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The Largest and Most Hidden Cost of Investing

April 12, 2019

I've written in my commentaries, before, about the hidden costs of investing – some which are not readily available to the average investor either from stock brokerage firms, financial planners or mutual fund purveyors. Among those we've previously discussed are items such as bid/ask spread costs, soft dollar costs, commissions (obviously), tax costs, market impact costs, delayed trade costs, management costs and others that might be considered minutiae. However, while these are generally known to many and should be by professionals, perhaps the largest single cost experienced by investors is: "investor behavior cost!"

As I've discussed before and something that many who have attended our classes have learned, there have been several well known studies conducted by Dalbar Research on investor behavior. One of the more interesting ones illustrated that over a period of time when the S&P index (a proxy for the largest capitalization stocks trading in the U.S.) was returning in the neighborhood of 16% p/yr on average, the average investor was earning less than 5% over the same period.

"Ah," you might say: "I have the help of my trusty stockbroker / financial planner / or online services so I can do better." Unfortunately, another thing that the Dalbar research showed was that even with the help of a "professional" such as mentioned, the additional returns that their supposed skill added was less than 1%. Thus, even with expert help, the average investor was only able to earn barely above 5% over a period of time when the stock market was zooming. In this case, a "hidden cost" of almost 10% p/yr!

The conclusion of the study was that it was the investor's behavior – getting in and out of investments or the market(s) at exactly the wrong times, chasing performance or panicking that was the cause of such desultory performance. Now, the investor can be excused for such behavior because typically, investors are human and, as such, are impacted by their own emotions and these emotions are additionally fanned by the media trumpeting the latest craze or predicting doom and gloom and end of the financial world scenarios. This is what drives reader and viewership and what sells, so this is what is going to be fed to the investing public.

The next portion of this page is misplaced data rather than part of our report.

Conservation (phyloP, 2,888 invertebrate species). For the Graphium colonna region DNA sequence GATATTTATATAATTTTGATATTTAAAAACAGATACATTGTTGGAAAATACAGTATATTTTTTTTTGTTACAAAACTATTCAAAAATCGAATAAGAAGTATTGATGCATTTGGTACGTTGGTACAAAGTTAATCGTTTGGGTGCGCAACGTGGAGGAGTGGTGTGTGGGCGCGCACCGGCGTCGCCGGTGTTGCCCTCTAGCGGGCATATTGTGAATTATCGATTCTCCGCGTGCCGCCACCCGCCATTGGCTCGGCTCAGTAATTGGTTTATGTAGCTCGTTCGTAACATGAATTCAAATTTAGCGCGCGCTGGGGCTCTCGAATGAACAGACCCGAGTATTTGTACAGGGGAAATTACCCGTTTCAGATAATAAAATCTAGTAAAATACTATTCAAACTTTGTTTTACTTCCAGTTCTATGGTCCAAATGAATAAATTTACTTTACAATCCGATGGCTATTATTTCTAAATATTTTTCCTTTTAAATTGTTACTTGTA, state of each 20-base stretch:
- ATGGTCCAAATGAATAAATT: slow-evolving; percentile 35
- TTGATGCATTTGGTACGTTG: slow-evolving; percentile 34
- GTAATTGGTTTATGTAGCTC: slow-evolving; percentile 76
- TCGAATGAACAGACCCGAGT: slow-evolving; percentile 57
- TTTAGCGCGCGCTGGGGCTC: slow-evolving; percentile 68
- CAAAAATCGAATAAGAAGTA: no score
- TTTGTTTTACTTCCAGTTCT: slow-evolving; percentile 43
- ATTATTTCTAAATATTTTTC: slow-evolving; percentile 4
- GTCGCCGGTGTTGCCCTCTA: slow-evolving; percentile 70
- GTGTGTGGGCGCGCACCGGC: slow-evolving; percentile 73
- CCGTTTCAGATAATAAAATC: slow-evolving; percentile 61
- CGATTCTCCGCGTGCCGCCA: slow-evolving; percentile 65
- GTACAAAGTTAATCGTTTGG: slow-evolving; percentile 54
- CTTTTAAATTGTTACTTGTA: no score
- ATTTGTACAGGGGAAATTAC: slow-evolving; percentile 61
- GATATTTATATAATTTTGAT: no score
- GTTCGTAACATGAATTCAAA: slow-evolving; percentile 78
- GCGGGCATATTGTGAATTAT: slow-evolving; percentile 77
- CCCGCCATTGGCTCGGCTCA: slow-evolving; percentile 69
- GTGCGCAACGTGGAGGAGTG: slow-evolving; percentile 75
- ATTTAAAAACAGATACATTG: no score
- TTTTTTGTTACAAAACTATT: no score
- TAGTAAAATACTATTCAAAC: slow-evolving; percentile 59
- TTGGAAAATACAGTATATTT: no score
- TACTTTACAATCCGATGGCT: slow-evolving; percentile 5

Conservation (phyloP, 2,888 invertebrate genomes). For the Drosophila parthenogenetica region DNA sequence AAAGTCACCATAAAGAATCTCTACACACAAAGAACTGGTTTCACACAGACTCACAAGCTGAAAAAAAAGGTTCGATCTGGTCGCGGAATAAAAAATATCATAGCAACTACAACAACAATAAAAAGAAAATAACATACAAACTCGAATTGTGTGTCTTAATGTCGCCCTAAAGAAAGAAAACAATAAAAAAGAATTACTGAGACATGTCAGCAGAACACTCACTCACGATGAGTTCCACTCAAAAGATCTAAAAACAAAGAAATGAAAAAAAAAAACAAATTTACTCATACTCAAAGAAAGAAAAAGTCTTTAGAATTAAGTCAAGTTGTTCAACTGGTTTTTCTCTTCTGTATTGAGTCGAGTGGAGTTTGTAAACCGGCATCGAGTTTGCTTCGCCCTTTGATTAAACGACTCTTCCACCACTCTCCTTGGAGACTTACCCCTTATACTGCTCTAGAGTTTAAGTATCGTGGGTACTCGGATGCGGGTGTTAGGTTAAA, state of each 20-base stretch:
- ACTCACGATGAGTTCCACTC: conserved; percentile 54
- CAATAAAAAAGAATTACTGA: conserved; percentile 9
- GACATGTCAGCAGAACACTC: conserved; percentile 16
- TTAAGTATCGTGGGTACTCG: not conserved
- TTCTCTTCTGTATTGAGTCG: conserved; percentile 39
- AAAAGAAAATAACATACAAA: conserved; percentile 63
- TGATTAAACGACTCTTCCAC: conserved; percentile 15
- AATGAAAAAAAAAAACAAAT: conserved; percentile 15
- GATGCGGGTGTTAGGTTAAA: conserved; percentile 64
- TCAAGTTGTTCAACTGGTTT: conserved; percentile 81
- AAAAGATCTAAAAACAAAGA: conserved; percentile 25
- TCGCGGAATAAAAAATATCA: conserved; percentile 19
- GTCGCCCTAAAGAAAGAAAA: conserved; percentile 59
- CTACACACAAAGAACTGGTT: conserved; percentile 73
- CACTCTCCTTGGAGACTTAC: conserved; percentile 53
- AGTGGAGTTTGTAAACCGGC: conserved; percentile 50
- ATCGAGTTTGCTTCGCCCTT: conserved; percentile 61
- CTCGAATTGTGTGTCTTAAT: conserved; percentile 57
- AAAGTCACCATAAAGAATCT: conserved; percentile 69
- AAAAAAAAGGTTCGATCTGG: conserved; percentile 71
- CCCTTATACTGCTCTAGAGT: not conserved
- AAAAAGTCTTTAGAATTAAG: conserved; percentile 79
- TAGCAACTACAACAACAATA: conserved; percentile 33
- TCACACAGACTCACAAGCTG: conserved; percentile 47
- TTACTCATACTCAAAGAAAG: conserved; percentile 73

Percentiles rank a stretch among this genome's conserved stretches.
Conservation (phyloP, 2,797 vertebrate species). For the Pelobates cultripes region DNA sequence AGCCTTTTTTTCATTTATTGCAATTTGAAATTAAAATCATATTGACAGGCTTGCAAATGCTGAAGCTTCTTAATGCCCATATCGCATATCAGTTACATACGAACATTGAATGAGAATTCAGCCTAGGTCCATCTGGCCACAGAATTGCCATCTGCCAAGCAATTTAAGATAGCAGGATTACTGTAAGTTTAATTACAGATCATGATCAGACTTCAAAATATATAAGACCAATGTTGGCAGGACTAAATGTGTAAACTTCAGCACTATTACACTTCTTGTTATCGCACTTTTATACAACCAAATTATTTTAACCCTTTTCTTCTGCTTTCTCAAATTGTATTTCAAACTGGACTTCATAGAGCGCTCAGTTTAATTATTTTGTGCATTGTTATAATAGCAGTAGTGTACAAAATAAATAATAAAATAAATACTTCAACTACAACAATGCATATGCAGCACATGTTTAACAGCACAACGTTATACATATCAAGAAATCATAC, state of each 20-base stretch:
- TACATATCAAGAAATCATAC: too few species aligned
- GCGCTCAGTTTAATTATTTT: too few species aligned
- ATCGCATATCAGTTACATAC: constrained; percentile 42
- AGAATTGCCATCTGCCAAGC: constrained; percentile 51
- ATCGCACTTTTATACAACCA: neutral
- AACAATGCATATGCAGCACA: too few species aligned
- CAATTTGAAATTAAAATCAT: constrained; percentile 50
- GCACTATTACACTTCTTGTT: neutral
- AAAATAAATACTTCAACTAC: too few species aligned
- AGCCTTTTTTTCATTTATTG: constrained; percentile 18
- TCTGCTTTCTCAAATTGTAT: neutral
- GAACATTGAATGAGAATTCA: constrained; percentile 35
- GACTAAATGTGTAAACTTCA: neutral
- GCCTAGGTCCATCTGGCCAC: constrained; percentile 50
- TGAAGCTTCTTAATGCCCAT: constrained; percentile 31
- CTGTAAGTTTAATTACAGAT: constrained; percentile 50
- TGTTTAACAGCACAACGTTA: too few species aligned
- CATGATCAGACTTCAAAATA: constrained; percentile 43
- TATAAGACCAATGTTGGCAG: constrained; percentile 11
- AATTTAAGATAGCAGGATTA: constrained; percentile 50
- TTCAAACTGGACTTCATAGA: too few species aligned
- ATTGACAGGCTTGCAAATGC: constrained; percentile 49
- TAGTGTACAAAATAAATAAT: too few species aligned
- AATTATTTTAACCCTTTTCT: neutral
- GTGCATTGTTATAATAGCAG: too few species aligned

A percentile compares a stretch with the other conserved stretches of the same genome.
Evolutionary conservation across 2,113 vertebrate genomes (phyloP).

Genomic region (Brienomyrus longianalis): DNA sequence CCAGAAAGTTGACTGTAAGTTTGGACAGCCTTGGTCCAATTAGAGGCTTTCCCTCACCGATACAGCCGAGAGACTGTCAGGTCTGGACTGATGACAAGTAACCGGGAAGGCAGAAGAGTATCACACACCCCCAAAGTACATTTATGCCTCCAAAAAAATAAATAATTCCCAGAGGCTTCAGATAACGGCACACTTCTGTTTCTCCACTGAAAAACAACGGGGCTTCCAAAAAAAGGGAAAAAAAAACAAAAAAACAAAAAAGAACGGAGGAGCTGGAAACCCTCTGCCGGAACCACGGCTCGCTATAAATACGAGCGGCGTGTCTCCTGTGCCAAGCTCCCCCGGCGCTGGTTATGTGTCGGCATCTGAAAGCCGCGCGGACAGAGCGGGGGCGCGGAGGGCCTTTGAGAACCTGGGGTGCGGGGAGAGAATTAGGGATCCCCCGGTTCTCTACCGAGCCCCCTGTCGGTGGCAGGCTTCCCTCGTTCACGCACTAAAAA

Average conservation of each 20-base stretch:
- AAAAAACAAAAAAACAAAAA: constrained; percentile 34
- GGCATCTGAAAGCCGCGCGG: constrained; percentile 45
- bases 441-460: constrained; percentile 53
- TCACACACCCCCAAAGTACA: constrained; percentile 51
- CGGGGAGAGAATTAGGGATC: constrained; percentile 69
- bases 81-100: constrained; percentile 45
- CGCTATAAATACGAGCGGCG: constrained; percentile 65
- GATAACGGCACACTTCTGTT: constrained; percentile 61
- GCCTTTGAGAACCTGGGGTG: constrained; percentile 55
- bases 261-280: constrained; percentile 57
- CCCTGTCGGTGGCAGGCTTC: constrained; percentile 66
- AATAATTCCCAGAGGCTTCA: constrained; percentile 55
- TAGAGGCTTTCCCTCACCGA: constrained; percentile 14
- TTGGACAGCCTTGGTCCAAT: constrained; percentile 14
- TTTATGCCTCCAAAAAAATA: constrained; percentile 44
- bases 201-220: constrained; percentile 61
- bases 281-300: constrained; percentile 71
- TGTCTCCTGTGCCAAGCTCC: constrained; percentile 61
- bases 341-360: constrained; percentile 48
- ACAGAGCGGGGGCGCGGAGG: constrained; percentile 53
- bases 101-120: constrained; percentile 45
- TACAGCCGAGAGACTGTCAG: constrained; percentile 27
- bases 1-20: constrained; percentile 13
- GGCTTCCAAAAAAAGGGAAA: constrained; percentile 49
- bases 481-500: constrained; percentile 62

Worse though are the various stock brokers, financial advisors, financial planners and financial salespeople who prey upon these investors' emotions, who should, theoretically know better (note, I'm not painting them all with a hugely broad brush, but a very high and significant number of them – as illustrated by numerous industry publications reporting on their behavior). Mostly, what drives these so-called professionals' responses to investor panic (both on the upside as well as the down) is not necessarily any specific evil intent, but rather an enabling response to the investors' panic driven desires. Rather than provide the support and discipline that an investor requires during either manic or depressing times, the advisors give in to the investor's emotions with their own emotions and enable dysfunctional behavior rather than face the prospect of losing a client. At a minimum, this is why investor coaching and a written Investment Policy Statement is so important to a successful investment experience. This is why one of the most important words in a coach’s lexicon is NO!

In sum, when one takes into account the behavior of investors and worse, their equally emotionally driven advisors, and you look at the differential in returns between what the market delivers and what investors are able to reap – even with help, this is a truly staggering cost. So when investors, investment services and advisors concentrate on a few basis points differential in costs between one investment and another – this is literally a case of missing the forest for the trees. What's a difference of a few basis points in cost compared to substantial percentage differences between what an emotionally driven investor receives and what the market(s) actually delivers.

Ultimately, what counts is not investment performance, but rather: INVESTOR PERFORMANCE! Mind your investor emotions or, better yet, work with an "investor coach" rather than an "investor enabler!"

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Frederick C Taylor
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